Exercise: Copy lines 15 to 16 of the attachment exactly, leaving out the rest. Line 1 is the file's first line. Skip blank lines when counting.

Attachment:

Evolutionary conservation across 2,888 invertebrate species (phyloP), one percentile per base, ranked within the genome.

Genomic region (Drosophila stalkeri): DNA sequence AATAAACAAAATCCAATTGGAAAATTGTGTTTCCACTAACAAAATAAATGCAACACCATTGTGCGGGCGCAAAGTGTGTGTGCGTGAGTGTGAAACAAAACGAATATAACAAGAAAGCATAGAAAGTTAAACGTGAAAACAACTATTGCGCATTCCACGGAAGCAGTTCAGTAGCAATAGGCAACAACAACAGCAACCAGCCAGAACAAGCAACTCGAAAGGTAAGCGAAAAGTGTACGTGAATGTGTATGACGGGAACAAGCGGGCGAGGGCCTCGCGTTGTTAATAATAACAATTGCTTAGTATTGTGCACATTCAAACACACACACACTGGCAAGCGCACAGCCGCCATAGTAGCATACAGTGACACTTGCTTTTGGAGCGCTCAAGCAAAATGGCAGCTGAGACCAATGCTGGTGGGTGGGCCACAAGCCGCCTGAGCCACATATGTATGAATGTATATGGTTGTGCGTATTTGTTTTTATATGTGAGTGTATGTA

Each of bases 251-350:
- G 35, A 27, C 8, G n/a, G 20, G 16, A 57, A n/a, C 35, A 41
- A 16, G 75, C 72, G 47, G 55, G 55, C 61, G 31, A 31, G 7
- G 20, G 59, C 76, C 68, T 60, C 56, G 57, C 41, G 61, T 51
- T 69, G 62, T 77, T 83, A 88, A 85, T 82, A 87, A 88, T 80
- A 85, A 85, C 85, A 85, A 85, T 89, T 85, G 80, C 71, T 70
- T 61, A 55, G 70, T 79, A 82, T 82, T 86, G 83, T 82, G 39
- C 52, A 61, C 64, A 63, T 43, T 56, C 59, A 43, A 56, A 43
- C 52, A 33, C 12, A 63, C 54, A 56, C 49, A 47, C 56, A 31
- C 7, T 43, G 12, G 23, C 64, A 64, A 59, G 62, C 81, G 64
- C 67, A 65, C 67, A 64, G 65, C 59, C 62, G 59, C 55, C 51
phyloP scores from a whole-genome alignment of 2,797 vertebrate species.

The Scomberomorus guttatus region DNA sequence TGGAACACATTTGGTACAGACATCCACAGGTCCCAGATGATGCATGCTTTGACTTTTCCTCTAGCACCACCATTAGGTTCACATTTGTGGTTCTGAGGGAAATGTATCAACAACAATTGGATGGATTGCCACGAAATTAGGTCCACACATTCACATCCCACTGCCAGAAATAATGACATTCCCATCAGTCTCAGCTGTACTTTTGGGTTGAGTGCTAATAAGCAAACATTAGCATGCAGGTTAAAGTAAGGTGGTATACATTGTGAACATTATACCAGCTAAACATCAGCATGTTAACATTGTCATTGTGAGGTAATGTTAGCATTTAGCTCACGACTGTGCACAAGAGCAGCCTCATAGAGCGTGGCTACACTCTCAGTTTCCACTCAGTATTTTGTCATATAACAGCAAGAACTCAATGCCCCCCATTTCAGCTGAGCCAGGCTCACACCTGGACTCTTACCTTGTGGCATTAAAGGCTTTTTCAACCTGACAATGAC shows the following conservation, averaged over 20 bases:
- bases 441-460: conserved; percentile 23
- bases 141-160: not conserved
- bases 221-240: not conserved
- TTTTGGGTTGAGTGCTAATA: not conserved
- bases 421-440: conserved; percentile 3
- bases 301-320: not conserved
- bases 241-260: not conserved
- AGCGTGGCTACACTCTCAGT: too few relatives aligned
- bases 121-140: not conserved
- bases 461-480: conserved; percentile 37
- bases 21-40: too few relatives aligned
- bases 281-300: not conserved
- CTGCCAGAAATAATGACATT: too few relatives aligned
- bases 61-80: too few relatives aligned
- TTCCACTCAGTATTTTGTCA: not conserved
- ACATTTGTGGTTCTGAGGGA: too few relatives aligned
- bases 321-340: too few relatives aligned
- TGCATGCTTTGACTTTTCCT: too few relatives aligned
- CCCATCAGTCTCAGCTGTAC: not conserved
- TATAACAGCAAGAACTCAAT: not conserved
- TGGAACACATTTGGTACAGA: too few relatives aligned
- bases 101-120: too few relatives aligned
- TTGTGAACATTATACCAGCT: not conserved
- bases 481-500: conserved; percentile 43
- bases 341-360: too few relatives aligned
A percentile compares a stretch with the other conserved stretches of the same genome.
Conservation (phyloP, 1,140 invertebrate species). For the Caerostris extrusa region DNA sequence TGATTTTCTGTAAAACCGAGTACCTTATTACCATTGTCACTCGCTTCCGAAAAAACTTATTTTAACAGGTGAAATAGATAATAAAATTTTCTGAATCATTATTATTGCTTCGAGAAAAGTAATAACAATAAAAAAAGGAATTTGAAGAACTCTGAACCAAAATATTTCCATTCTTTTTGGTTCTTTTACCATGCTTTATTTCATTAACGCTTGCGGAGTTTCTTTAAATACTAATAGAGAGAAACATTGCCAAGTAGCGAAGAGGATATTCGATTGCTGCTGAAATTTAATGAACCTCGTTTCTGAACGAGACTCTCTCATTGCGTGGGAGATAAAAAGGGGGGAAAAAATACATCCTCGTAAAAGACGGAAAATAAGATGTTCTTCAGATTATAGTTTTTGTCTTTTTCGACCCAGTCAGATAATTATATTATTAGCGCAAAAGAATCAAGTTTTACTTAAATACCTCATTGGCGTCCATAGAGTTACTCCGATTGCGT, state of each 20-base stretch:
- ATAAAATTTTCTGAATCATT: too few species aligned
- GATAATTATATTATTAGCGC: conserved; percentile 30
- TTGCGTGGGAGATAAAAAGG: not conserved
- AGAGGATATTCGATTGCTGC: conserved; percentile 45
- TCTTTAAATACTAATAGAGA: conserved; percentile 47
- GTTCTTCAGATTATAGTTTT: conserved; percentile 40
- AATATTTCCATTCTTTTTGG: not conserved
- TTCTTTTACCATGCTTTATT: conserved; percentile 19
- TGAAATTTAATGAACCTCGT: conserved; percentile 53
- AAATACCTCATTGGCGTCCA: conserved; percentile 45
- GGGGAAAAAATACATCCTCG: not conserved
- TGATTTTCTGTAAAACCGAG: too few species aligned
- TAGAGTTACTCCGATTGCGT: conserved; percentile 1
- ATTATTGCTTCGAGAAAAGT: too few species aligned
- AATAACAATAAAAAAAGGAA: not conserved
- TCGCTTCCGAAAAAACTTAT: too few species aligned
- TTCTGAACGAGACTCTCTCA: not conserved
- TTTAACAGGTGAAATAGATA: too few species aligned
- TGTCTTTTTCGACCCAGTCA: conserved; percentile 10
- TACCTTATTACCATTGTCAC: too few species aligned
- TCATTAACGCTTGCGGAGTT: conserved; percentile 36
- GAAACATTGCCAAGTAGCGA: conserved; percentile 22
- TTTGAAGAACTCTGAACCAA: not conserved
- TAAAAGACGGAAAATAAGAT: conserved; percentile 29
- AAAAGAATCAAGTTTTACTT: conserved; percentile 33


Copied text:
The Scomberomorus guttatus region DNA sequence TGGAACACATTTGGTACAGACATCCACAGGTCCCAGATGATGCATGCTTTGACTTTTCCTCTAGCACCACCATTAGGTTCACATTTGTGGTTCTGAGGGAAATGTATCAACAACAATTGGATGGATTGCCACGAAATTAGGTCCACACATTCACATCCCACTGCCAGAAATAATGACATTCCCATCAGTCTCAGCTGTACTTTTGGGTTGAGTGCTAATAAGCAAACATTAGCATGCAGGTTAAAGTAAGGTGGTATACATTGTGAACATTATACCAGCTAAACATCAGCATGTTAACATTGTCATTGTGAGGTAATGTTAGCATTTAGCTCACGACTGTGCACAAGAGCAGCCTCATAGAGCGTGGCTACACTCTCAGTTTCCACTCAGTATTTTGTCATATAACAGCAAGAACTCAATGCCCCCCATTTCAGCTGAGCCAGGCTCACACCTGGACTCTTACCTTGTGGCATTAAAGGCTTTTTCAACCTGACAATGAC shows the following conservation, averaged over 20 bases:
- bases 441-460: conserved; percentile 23